Ethical Dilemma: Will It Look Bad If I Don’t Want to Pay for My Nephews’ Christian Private School?

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Supporting Nephews’ Christian Education: This year, my sister-in-law tragically lost her husband to cancer, leaving behind three young sons. They are quite religious (Christian Reformed), while my husband (her brother) and I are not.

Because of this tragic loss, the community has been throwing fundraisers to help her out. I recently learned that the money received from the various efforts is going to my nephews’ future private Christian education. They live in a very nice area in an award-winning public school district. They are not my children, so I obviously have no say in their education decisions. But am I ethically bound to support this venture by contributing monetarily? Will it look bad if I do not attend these fundraising events? I should mention my SIL and I have a salty relationship at best.

—I Prefer Not To

Dear Prefer,

You absolutely don’t have to support this choice, contribute to it, or attend the events. It sounds as though your SIL has ample support independent of you (and your spouse).

I wonder how (or whether) the funds raised are intended for the Christian school. Are people raising money with the expectation that your SIL plans to use them for the private Christian school, or is that just what your SIL is planning to apply them to, unbeknownst to the donors? It strikes me as surprising that people would be leaping to fundraise for this when the boys could get a quality education free at the local public school. Maybe they would be as unsettled as you if they realized she plans to spend money on parochial school when the boys could get a quality (but secular) education at no cost.

But if your SIL is committed to the Christian school and needs money for that, and people are eager to help her, that’s up to her and those who choose to chip in. You don’t need to, nor should you if it goes against your grain. I wouldn’t worry whether or not it “looks bad.” Wouldn’t it look worse if you appeared with your teeth clenched, trying not to voice your objections?

If you feel you must say something about why you aren’t participating, explain that you feel your SIL has this covered, and you prefer to reserve your support for other things your nephews may need now or in the future, such as a college fund (that can be applied to schools the boys themselves select).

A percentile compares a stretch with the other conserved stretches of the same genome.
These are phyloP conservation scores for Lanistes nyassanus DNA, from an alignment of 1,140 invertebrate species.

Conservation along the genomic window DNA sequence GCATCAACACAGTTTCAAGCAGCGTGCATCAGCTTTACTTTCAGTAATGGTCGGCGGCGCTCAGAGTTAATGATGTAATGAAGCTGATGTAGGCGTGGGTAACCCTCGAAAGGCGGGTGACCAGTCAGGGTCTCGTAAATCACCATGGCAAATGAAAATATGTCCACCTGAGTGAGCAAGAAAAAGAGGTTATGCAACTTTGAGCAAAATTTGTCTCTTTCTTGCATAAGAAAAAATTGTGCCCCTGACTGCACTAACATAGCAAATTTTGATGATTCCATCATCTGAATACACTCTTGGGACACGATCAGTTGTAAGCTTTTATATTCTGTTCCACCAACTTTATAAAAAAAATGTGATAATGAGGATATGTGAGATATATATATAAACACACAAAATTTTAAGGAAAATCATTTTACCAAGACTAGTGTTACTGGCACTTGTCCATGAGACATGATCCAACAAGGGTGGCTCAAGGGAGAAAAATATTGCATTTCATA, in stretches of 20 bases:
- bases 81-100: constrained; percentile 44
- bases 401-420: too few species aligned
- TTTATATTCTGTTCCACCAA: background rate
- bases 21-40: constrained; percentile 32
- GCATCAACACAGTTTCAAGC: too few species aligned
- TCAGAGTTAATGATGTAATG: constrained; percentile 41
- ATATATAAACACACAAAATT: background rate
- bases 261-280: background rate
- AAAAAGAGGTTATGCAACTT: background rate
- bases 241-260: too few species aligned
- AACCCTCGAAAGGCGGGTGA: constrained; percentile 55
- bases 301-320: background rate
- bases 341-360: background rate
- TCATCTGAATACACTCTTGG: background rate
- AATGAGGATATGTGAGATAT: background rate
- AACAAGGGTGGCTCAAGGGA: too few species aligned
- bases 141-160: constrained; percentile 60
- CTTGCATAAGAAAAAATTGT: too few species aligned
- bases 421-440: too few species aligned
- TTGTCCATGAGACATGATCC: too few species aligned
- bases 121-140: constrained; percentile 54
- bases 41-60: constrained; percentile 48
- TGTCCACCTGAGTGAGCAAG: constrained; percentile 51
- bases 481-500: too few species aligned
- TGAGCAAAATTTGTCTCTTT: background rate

Do what you can now to establish a relationship with each of your nephews directly, in the event that your SIL ever decides to edge you out. Depending on their ages, you could babysit or take them out for a meal, movie, museum, game, hike, mini-golf, etc., both to give their mom (who is now a single parent) a much-needed break and to give you quality time with the kids. As for financial contributions, you can designate your gifts for specific purposes you choose, or give them things you want them to have rather than cash that their mom will control.

Although there certainly are cases of high-quality education delivered through parochial schools, and, as you suggest, those may be superior to the public schools in some neighborhoods (but not theirs), I advocate supporting and improving public and secular education. Check out AHA Executive Director Roy Speckhardt’s article on the problems with religious education.

What do you think would happen if, after collecting the funds that your SIL plans to use for the religious school, one or more of your nephews lobbied to attend the free public school—or there just wasn’t enough money for other things the family needs? My guess is your SIL is under no obligation to use the donations for the religious school, and in that case they could and should be redirected to other uses. So if your SIL finds herself short of cash after all the fundraisers are over, diverting the parochial school funds to things like food and shelter would be like Scarlett O’Hara transforming her curtains into a gown so she can go out and take care of business. Let’s hope your SIL gets her priorities in order, and don’t allow her to compromise yours.